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Lyreleaf Sage

It’s now late April, and I am enjoying these breath-taking vistas of Lyreleaf sage (Salvia lyrate) in the Arboretum of the South Carolina Botanical Garden (SCBG). This native perennial has put on an excellent show for the past week. Since sources claim this is a long-flowering plant, we should get even more pleasure from them for up to a month or more. Lyreleaf sage has light blue to dark purple tubular flowers arranged in whorls around a central stem. The square stem and two-lipped flowers reveal this as a member of the mint family. Still, unlike many mints, it is not particularly fragrant or tasty. Each plant has a basal rosette of leaves; each leaf is deeply lobed and can be deep green or tinged with purple.

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Lyreleaf Sage (Salvia lyrate) leaf detail.
Sue Watts, ©2022, SC Botanical Gardens, Clemson University

Closeup of a Lyreleaf sage (Salvia lyrate) flower growing in the shade.

Closeup of a Lyreleaf sage flower growing in the shade.
Sue Watts, ©2022, SC Botanical Gardens, Clemson University

Lyreleaf sage growing in a shady location.

Lyreleaf sage growing in a shady location.
Sue Watts, ©2022, SC Botanical Gardens, Clemson University

The prolific nature of lyreleaf sage can be harnessed to benefit the home gardener. Their evergreen rosettes make an excellent option for a ground cover. The Ladybird Johnson Wildflower Center points out that plants are tough enough to be walked on and mowed. This is a very adaptable plant. In the SCBG Arboretum, it is thriving in full sun on a dryish slope and in a shaded, more moist area. An added benefit is the nectar it produces for bees, butterflies, and hummingbirds.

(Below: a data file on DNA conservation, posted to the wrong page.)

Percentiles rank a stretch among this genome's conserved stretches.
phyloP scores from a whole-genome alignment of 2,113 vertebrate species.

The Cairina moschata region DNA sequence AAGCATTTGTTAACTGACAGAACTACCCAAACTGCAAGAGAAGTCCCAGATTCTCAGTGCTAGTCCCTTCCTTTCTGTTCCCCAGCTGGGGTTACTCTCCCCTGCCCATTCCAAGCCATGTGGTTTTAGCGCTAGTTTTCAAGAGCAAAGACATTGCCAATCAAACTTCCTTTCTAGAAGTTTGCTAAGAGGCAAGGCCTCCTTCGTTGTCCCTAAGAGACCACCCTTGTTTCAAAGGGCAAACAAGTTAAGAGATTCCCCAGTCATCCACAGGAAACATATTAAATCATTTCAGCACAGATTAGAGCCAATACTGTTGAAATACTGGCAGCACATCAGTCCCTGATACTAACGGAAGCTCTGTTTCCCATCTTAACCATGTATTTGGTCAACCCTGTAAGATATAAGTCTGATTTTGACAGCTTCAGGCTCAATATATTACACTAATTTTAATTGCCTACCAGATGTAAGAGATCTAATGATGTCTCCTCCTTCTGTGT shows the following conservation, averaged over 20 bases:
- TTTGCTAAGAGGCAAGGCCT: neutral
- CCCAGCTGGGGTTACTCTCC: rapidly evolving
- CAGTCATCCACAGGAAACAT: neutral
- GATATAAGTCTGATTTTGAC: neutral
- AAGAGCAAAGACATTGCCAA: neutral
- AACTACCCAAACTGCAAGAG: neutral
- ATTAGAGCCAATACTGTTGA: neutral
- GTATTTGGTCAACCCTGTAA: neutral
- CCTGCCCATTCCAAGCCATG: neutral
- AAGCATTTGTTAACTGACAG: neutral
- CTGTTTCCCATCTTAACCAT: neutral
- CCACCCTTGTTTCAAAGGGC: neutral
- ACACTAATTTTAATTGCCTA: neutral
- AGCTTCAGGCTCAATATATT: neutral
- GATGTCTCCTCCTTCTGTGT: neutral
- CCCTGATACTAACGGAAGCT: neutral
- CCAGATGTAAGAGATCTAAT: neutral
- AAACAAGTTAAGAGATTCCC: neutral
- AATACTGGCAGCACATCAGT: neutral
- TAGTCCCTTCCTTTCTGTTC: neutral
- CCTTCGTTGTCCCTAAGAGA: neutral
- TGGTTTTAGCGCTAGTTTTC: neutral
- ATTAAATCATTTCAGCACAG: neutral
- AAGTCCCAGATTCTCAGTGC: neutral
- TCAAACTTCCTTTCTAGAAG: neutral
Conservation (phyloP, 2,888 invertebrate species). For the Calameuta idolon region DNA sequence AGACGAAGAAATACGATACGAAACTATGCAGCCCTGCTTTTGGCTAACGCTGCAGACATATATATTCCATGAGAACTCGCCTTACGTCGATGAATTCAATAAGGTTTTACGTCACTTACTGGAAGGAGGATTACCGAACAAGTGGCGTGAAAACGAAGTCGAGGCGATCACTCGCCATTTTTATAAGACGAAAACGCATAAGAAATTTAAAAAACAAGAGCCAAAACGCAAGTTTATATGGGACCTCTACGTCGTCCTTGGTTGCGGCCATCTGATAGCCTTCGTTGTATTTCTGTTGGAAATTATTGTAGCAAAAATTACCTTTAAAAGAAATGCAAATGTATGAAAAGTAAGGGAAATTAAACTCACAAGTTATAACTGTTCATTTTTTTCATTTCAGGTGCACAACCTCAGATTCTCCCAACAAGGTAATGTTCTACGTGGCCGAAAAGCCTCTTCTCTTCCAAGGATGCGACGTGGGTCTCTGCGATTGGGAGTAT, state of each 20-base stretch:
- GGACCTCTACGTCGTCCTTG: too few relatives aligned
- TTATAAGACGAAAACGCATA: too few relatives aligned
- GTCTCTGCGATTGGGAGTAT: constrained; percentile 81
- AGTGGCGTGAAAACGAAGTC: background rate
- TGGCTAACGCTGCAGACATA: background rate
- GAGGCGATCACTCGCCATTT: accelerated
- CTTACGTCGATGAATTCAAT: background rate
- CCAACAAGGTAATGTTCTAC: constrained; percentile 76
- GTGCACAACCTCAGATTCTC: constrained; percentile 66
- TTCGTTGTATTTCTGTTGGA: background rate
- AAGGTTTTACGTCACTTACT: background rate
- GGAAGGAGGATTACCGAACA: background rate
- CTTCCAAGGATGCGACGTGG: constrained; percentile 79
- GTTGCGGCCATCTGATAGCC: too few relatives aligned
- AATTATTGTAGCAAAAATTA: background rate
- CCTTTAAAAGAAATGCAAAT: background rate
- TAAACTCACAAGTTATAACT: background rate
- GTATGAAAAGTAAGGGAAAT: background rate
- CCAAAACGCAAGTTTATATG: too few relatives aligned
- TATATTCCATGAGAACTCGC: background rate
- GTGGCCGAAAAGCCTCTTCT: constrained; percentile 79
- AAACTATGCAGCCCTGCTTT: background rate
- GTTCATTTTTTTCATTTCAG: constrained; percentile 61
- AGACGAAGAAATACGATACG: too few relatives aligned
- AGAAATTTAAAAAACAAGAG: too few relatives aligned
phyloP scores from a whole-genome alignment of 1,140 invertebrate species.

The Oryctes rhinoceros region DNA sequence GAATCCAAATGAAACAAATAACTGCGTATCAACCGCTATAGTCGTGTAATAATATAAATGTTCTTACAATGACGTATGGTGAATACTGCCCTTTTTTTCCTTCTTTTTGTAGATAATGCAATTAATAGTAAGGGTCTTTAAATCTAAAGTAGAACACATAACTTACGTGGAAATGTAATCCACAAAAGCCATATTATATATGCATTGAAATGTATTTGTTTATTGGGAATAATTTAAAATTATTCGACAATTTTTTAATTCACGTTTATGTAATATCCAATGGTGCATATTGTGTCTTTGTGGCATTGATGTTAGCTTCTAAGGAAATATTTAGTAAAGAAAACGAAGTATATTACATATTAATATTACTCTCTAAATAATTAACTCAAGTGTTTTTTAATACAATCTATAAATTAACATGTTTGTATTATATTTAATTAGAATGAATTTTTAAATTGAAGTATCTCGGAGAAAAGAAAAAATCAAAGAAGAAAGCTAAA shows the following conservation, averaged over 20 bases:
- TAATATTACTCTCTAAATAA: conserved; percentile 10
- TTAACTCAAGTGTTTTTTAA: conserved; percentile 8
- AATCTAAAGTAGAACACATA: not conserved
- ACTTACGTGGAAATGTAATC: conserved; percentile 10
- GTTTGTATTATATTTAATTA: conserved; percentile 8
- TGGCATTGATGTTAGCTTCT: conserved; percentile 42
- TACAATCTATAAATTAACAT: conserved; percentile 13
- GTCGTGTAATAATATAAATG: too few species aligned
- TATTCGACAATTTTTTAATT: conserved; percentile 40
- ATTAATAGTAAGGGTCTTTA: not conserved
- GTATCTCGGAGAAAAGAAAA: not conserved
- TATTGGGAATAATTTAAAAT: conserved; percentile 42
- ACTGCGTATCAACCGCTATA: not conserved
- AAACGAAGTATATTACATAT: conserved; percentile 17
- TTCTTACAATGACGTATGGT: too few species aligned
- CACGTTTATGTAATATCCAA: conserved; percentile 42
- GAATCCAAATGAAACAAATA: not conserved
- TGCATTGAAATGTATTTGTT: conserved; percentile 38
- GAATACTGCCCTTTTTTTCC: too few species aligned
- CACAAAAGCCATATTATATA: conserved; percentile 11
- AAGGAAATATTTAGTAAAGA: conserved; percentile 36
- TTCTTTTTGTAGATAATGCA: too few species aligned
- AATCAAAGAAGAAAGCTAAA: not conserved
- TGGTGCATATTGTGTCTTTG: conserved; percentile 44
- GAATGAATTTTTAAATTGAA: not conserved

Closeup of a lyreleaf sage flower growing in the sun.

Closeup of a lyreleaf sage flower growing in the sun.
Sue Watts, ©2022, SC Botanical Gardens, Clemson University

Lyreleaf sage growing in a sunny location.

Lyreleaf sage growing in a sunny location.
Sue Watts, ©2022, SC Botanical Gardens, Clemson University

For more information, see HGIC 1852, An Introduction to Native Plants for SC Landscapes, and HGIC Let’s Go Wild!

Sources:

  1. Ladybird Johnson Wildlife Center
  2. USDA Plant Profile

If this document didn’t answer your questions, please contact HGIC at hgic@clemson.edu or 1-888-656-9988.

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